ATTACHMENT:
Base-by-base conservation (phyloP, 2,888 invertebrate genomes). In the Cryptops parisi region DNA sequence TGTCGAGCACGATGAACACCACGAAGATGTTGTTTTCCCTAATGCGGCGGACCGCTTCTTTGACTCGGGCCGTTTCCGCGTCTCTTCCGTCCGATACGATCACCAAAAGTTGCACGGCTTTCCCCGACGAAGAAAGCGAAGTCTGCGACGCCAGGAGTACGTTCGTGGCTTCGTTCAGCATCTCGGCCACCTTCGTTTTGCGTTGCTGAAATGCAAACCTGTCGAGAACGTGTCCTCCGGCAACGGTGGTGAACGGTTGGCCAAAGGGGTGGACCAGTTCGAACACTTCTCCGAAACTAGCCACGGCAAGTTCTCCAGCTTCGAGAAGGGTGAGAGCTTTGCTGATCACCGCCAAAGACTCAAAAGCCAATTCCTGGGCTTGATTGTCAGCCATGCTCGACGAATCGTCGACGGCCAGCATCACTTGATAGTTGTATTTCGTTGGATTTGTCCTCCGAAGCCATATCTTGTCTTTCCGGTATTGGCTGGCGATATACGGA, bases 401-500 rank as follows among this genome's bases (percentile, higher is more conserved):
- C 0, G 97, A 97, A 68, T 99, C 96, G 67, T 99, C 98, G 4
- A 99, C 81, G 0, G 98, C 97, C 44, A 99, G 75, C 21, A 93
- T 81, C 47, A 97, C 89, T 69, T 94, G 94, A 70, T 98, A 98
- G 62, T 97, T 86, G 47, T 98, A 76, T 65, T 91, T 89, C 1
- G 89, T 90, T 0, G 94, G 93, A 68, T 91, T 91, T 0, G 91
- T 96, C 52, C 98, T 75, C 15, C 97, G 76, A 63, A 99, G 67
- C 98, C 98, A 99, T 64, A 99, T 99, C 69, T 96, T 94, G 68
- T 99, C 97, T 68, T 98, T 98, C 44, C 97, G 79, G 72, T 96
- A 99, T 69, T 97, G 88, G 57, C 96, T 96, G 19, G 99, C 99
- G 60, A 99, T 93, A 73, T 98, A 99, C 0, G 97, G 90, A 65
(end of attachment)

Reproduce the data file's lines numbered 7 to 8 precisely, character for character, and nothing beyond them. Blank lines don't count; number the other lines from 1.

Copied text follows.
- T 96, C 52, C 98, T 75, C 15, C 97, G 76, A 63, A 99, G 67
- C 98, C 98, A 99, T 64, A 99, T 99, C 69, T 96, T 94, G 68